Optional title of link reference definitions

Hello,

I find the spec slightly unclear or underspecified on Link reference definitions.

Namely:

A link reference definition consists of a link label, optionally preceded by up to three spaces of indentation, followed by a colon (: ), optional spaces or tabs (including up to one line ending), a link destination, optional spaces or tabs (including up to one line ending), and an optional link title, which if it is present must be separated from the link destination by spaces or tabs.

First the sentence seems slightly contradictory it says that after a destination there may be optional space, tabs and one endline but then the end of the sentence says that the title must be separated by spaces and tabs, no end line is mentioned. I guess maybe what was meant is:

[…] it should be separated from the link destination by at least one space, tab or line ending.

Second I don’t understand how this wording defines the behaviour of example 197. Somehow in that example the “failure” to parse the link title results in the whole link reference definition to not being recognized (rather than take the the definition up to the link destination and treat the rest as inline)

But in the following example:

[foo]: 
/url
'the 

title'

[foo]

The definition gets recognized up to the link destination by both cmark and md2html:

<p>'the</p>
<p>title'</p>
<p><a href="/url">foo</a></p>

A link reference definition consists of a link label, optionally preceded by up to three spaces of indentation, followed by a colon (: ), optional spaces or tabs (including up to one line ending), a link destination, optional spaces or tabs (including up to one line ending), and an optional link title, which if it is present must be separated from the link destination by spaces or tabs.

First the sentence seems slightly contradictory it says that after a destination there may be optional space, tabs and one endline but then the end of the sentence says that the title must be separated by spaces and tabs, no end line is mentioned. I guess maybe what was meant is:

[…] it should be separated from the link destination by at least one space, tab or line ending.

You are right that it would be correct to mention the possibility of
a line ending here, but this formulation isn’t quite right: you
can’t use two newlines, for example. Better to formulate like
the others: “by spaces or tabs (including up to one [line ending]).”

Second I don’t understand how this wording defines the behaviour of example 197. Somehow in that example the “failure” to parse the link title results in the whole link reference definition to not being recognized (rather than take the the definition up to the link destination and treat the rest as inline)

A reference link definition is a block-level construct, so it
can’t be followed directly by inline content. Perhaps we should
make that explicit by saying that after the items mention, and
optional spaces or tabs, there should be a line-ending. I note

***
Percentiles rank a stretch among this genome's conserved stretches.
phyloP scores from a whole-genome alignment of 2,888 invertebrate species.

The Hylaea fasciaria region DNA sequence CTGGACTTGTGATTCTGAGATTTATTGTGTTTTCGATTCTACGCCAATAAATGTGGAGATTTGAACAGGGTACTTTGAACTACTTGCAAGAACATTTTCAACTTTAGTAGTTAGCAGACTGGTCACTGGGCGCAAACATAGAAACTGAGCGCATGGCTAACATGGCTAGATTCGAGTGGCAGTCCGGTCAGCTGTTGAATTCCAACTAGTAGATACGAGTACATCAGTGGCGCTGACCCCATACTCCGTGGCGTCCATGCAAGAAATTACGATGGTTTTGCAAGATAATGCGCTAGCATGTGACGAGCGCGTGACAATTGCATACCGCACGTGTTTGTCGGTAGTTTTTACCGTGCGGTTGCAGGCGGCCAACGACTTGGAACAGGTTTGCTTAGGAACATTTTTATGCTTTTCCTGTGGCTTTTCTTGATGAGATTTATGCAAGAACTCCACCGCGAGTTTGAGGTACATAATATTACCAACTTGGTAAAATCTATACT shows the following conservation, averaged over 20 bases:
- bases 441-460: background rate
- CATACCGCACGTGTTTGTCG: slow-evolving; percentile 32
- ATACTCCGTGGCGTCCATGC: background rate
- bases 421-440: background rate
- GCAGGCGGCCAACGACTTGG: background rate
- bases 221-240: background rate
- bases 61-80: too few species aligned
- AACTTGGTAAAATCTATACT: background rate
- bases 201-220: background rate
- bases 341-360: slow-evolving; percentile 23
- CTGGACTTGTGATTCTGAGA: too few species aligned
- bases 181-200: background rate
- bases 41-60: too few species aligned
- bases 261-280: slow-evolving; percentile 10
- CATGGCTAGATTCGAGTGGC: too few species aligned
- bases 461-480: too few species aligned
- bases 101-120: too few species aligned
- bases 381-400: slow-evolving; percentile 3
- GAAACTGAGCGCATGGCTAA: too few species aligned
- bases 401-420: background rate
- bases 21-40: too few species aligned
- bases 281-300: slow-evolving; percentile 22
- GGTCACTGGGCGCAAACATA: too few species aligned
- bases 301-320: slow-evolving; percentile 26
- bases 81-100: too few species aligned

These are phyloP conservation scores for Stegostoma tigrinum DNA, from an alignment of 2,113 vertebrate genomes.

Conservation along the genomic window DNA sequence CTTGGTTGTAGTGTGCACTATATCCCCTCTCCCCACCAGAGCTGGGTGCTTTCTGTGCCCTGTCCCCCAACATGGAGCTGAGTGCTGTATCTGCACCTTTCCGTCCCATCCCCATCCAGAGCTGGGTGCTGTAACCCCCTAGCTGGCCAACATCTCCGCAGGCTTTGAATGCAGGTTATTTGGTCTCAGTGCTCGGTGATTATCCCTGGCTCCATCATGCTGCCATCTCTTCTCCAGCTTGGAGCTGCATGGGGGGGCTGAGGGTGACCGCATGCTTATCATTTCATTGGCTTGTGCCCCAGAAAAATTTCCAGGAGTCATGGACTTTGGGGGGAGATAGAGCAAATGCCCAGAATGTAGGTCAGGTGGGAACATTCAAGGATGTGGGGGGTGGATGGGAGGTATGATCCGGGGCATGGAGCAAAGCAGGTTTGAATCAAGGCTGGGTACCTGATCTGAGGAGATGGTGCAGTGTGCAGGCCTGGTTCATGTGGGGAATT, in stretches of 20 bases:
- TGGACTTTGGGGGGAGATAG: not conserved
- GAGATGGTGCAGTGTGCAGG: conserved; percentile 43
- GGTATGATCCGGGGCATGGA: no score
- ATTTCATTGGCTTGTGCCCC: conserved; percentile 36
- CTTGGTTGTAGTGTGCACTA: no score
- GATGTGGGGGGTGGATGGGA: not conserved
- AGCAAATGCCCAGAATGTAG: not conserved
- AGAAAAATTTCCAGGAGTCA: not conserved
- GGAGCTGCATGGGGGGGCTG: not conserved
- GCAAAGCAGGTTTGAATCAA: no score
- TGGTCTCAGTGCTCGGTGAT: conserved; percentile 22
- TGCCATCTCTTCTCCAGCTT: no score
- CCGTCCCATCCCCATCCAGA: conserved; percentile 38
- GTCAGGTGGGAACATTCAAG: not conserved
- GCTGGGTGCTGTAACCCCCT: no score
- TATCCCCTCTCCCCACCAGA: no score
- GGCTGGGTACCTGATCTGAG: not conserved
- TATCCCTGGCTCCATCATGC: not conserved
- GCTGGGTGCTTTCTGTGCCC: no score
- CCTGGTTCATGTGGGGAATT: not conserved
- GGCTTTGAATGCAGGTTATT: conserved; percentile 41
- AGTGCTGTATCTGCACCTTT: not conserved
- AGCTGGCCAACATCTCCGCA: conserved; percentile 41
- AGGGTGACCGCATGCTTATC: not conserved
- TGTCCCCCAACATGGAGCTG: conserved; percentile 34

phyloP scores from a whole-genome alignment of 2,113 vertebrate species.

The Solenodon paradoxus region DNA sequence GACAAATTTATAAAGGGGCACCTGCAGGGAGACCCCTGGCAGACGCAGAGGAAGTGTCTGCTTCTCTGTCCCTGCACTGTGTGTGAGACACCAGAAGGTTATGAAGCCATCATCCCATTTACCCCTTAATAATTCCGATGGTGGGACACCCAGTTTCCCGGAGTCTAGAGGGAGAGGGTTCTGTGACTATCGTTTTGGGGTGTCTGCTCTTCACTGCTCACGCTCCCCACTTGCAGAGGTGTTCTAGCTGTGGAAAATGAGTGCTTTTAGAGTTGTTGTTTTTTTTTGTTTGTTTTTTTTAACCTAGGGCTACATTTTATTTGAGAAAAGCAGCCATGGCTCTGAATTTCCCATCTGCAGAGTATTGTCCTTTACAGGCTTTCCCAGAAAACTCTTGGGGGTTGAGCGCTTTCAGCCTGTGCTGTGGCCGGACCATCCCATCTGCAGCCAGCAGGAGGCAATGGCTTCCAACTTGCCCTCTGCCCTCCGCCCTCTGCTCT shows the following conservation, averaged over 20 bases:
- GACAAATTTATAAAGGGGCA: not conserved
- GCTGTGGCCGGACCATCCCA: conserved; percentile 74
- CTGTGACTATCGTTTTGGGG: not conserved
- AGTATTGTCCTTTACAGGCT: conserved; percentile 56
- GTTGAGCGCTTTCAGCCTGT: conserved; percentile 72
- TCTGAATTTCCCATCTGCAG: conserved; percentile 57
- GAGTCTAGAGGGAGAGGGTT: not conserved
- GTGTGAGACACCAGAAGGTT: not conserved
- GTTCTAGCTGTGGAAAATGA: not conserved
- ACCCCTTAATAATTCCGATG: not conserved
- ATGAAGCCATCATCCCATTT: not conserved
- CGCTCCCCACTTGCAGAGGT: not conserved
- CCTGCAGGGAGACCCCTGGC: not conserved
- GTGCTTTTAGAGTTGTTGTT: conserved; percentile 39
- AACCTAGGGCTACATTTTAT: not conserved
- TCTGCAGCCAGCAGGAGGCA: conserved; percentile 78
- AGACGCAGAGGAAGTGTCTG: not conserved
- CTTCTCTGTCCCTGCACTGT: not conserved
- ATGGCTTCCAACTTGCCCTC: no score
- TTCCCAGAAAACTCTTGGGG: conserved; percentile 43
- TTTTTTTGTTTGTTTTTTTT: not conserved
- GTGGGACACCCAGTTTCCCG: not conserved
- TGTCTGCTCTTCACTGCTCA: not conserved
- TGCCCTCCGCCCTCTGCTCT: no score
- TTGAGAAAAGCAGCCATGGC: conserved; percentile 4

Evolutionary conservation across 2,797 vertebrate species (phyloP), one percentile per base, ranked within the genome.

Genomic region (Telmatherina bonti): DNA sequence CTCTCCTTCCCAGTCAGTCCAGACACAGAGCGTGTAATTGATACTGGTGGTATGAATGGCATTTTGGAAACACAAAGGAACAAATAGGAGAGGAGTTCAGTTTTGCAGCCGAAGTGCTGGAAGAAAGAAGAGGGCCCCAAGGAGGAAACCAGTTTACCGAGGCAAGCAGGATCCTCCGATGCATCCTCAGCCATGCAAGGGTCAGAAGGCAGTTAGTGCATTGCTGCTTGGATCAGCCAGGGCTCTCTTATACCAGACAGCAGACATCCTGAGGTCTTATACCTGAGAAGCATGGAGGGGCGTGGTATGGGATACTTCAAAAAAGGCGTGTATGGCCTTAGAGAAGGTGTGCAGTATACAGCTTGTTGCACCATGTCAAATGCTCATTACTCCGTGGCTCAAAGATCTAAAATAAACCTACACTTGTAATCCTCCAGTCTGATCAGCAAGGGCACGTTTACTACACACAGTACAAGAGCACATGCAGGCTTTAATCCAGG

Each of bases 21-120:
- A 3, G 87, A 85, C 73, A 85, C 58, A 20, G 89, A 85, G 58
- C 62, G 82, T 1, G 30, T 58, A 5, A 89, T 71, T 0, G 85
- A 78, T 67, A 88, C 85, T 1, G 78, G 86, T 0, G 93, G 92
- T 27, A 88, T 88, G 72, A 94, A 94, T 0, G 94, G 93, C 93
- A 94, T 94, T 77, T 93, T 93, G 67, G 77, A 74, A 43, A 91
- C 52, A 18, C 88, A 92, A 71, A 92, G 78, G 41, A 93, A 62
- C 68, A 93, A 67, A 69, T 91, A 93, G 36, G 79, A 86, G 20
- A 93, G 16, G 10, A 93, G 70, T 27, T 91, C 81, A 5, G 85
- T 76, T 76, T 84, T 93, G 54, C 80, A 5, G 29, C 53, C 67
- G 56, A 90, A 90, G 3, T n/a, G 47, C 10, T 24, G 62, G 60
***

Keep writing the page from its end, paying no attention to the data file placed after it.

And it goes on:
that this is left implicit also for some other block-level
elements, e.g. in Setext headings it is not explicitly stated
that the setext underline must be followed by end-of-line and not
other content.

But in the following example:

[foo]: 
/url
'the 

title'

[foo]

The definition gets recognized up to the link destination by both cmark and md2html:

<p>'the</p>
<p>title'</p>
<p><a href="/url">foo</a></p>

Yes: the relevant difference is that in this example, the link
destination is followed by end-of-line, and in the previous one,
it is followed by some non-whitespace content.

1 Like

Thanks for your answers.

It could be added yes, but in this case I found it more clear since it has

…any number of trailing spaces or tabs

Emphasis is mine. The trailing aspect makes it difficult to think having other content there is allowed. But there’s no harm in making that more explicit.

Right but had there been no blank line in my example this would have been accepted. So basically the logic is

  1. If the link destination is followed by spaces and tabs not including one line ending. You must parse the rest of the line as a link title. If that fails, the whole thing was not a link reference definition.
  2. If the link destination is followed by spaces and tabs including one line ending. You need to try to parse a link title on the line following the destination, if that succeeds it’s part of the link definition, otherwise you got a link reference definition without a title.

P.S. Tell me if you want me to file an issue for clarification on the spec issue tracker.

P.S. Tell me if you want me to file an issue for clarification on the spec issue tracker.

Sure, an issue would be good.

It’s easier to explain the syntax this way:

‘[’ REFNAME ‘]’ ‘:’ SPNL LINKDEST (SPNL TITLE)? SP EOL

where

SPNL = zero or more space characters, including at most one
newline
SP = zero or more space characters

1 Like

+1 for formal grammars :–)

Even though it’s likely hard to describe markdown using one I wouldn’t mind if the spec described syntax fragments via IETF’s ABNF notation.

I opened Clarify title parsing of link reference definitions · Issue #697 · commonmark/commonmark-spec · GitHub on the spec issue tracker.